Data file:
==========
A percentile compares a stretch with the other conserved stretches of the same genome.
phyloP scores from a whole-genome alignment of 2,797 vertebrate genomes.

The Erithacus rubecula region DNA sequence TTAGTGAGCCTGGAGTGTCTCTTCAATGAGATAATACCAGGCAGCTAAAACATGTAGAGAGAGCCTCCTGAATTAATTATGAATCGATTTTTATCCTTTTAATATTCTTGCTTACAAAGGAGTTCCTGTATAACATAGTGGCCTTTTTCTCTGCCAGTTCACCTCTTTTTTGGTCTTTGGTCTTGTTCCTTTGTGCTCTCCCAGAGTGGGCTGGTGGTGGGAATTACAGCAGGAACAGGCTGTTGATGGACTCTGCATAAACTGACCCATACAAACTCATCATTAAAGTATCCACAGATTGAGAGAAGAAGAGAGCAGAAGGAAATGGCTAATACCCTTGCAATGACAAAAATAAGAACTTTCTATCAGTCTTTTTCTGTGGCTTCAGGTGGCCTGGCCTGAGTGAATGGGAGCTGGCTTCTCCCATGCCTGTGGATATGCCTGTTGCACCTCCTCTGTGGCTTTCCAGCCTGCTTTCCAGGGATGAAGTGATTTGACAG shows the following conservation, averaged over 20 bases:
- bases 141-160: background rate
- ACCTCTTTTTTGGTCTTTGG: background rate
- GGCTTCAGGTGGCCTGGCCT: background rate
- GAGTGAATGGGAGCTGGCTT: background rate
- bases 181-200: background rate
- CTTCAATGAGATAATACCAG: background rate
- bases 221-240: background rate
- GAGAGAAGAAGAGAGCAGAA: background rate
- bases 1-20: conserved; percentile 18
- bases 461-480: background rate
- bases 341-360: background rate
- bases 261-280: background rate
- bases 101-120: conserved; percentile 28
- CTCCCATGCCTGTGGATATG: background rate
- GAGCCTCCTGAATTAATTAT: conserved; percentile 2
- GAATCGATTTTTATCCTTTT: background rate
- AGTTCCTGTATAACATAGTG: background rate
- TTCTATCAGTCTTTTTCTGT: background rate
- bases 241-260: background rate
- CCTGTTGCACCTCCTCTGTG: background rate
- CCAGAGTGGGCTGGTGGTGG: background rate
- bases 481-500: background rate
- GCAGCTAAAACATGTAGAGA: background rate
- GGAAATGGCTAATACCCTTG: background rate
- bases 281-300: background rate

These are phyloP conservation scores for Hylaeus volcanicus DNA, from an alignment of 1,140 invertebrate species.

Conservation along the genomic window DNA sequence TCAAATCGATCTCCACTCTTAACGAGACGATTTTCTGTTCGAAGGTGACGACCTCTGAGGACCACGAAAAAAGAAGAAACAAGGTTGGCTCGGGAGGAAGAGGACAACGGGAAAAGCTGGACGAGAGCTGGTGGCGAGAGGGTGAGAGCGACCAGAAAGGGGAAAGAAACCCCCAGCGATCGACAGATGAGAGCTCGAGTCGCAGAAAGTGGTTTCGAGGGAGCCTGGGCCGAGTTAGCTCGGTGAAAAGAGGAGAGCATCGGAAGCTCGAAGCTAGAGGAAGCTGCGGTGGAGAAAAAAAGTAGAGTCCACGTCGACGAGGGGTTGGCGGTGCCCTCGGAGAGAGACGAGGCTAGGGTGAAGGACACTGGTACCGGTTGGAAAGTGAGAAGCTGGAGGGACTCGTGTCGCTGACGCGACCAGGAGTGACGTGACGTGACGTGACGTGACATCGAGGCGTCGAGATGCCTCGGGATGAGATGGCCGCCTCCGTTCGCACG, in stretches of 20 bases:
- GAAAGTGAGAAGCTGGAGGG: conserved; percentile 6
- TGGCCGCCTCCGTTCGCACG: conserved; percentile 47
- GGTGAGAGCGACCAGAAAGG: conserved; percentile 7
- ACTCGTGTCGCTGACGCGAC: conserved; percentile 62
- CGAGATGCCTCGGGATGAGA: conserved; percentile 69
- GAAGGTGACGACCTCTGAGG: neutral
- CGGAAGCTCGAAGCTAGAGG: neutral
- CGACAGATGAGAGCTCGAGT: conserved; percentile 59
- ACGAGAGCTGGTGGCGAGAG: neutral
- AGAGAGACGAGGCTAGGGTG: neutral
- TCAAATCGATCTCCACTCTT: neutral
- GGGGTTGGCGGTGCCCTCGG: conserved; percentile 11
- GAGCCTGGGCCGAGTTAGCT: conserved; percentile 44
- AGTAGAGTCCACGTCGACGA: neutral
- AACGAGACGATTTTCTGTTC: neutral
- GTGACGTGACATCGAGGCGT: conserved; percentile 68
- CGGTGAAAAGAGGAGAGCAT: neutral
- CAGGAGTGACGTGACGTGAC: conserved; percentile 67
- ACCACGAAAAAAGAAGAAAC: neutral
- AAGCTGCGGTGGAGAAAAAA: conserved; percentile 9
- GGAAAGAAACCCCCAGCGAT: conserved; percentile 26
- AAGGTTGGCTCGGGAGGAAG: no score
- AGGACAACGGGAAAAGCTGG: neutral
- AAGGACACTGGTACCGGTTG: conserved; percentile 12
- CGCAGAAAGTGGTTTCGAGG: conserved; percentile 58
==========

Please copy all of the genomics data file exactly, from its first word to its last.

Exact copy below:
A percentile compares a stretch with the other conserved stretches of the same genome.
phyloP scores from a whole-genome alignment of 2,797 vertebrate genomes.

The Erithacus rubecula region DNA sequence TTAGTGAGCCTGGAGTGTCTCTTCAATGAGATAATACCAGGCAGCTAAAACATGTAGAGAGAGCCTCCTGAATTAATTATGAATCGATTTTTATCCTTTTAATATTCTTGCTTACAAAGGAGTTCCTGTATAACATAGTGGCCTTTTTCTCTGCCAGTTCACCTCTTTTTTGGTCTTTGGTCTTGTTCCTTTGTGCTCTCCCAGAGTGGGCTGGTGGTGGGAATTACAGCAGGAACAGGCTGTTGATGGACTCTGCATAAACTGACCCATACAAACTCATCATTAAAGTATCCACAGATTGAGAGAAGAAGAGAGCAGAAGGAAATGGCTAATACCCTTGCAATGACAAAAATAAGAACTTTCTATCAGTCTTTTTCTGTGGCTTCAGGTGGCCTGGCCTGAGTGAATGGGAGCTGGCTTCTCCCATGCCTGTGGATATGCCTGTTGCACCTCCTCTGTGGCTTTCCAGCCTGCTTTCCAGGGATGAAGTGATTTGACAG shows the following conservation, averaged over 20 bases:
- bases 141-160: background rate
- ACCTCTTTTTTGGTCTTTGG: background rate
- GGCTTCAGGTGGCCTGGCCT: background rate
- GAGTGAATGGGAGCTGGCTT: background rate
- bases 181-200: background rate
- CTTCAATGAGATAATACCAG: background rate
- bases 221-240: background rate
- GAGAGAAGAAGAGAGCAGAA: background rate
- bases 1-20: conserved; percentile 18
- bases 461-480: background rate
- bases 341-360: background rate
- bases 261-280: background rate
- bases 101-120: conserved; percentile 28
- CTCCCATGCCTGTGGATATG: background rate
- GAGCCTCCTGAATTAATTAT: conserved; percentile 2
- GAATCGATTTTTATCCTTTT: background rate
- AGTTCCTGTATAACATAGTG: background rate
- TTCTATCAGTCTTTTTCTGT: background rate
- bases 241-260: background rate
- CCTGTTGCACCTCCTCTGTG: background rate
- CCAGAGTGGGCTGGTGGTGG: background rate
- bases 481-500: background rate
- GCAGCTAAAACATGTAGAGA: background rate
- GGAAATGGCTAATACCCTTG: background rate
- bases 281-300: background rate

These are phyloP conservation scores for Hylaeus volcanicus DNA, from an alignment of 1,140 invertebrate species.

Conservation along the genomic window DNA sequence TCAAATCGATCTCCACTCTTAACGAGACGATTTTCTGTTCGAAGGTGACGACCTCTGAGGACCACGAAAAAAGAAGAAACAAGGTTGGCTCGGGAGGAAGAGGACAACGGGAAAAGCTGGACGAGAGCTGGTGGCGAGAGGGTGAGAGCGACCAGAAAGGGGAAAGAAACCCCCAGCGATCGACAGATGAGAGCTCGAGTCGCAGAAAGTGGTTTCGAGGGAGCCTGGGCCGAGTTAGCTCGGTGAAAAGAGGAGAGCATCGGAAGCTCGAAGCTAGAGGAAGCTGCGGTGGAGAAAAAAAGTAGAGTCCACGTCGACGAGGGGTTGGCGGTGCCCTCGGAGAGAGACGAGGCTAGGGTGAAGGACACTGGTACCGGTTGGAAAGTGAGAAGCTGGAGGGACTCGTGTCGCTGACGCGACCAGGAGTGACGTGACGTGACGTGACGTGACATCGAGGCGTCGAGATGCCTCGGGATGAGATGGCCGCCTCCGTTCGCACG, in stretches of 20 bases:
- GAAAGTGAGAAGCTGGAGGG: conserved; percentile 6
- TGGCCGCCTCCGTTCGCACG: conserved; percentile 47
- GGTGAGAGCGACCAGAAAGG: conserved; percentile 7
- ACTCGTGTCGCTGACGCGAC: conserved; percentile 62
- CGAGATGCCTCGGGATGAGA: conserved; percentile 69
- GAAGGTGACGACCTCTGAGG: neutral
- CGGAAGCTCGAAGCTAGAGG: neutral
- CGACAGATGAGAGCTCGAGT: conserved; percentile 59
- ACGAGAGCTGGTGGCGAGAG: neutral
- AGAGAGACGAGGCTAGGGTG: neutral
- TCAAATCGATCTCCACTCTT: neutral
- GGGGTTGGCGGTGCCCTCGG: conserved; percentile 11
- GAGCCTGGGCCGAGTTAGCT: conserved; percentile 44
- AGTAGAGTCCACGTCGACGA: neutral
- AACGAGACGATTTTCTGTTC: neutral
- GTGACGTGACATCGAGGCGT: conserved; percentile 68
- CGGTGAAAAGAGGAGAGCAT: neutral
- CAGGAGTGACGTGACGTGAC: conserved; percentile 67
- ACCACGAAAAAAGAAGAAAC: neutral
- AAGCTGCGGTGGAGAAAAAA: conserved; percentile 9
- GGAAAGAAACCCCCAGCGAT: conserved; percentile 26
- AAGGTTGGCTCGGGAGGAAG: no score
- AGGACAACGGGAAAAGCTGG: neutral
- AAGGACACTGGTACCGGTTG: conserved; percentile 12
- CGCAGAAAGTGGTTTCGAGG: conserved; percentile 58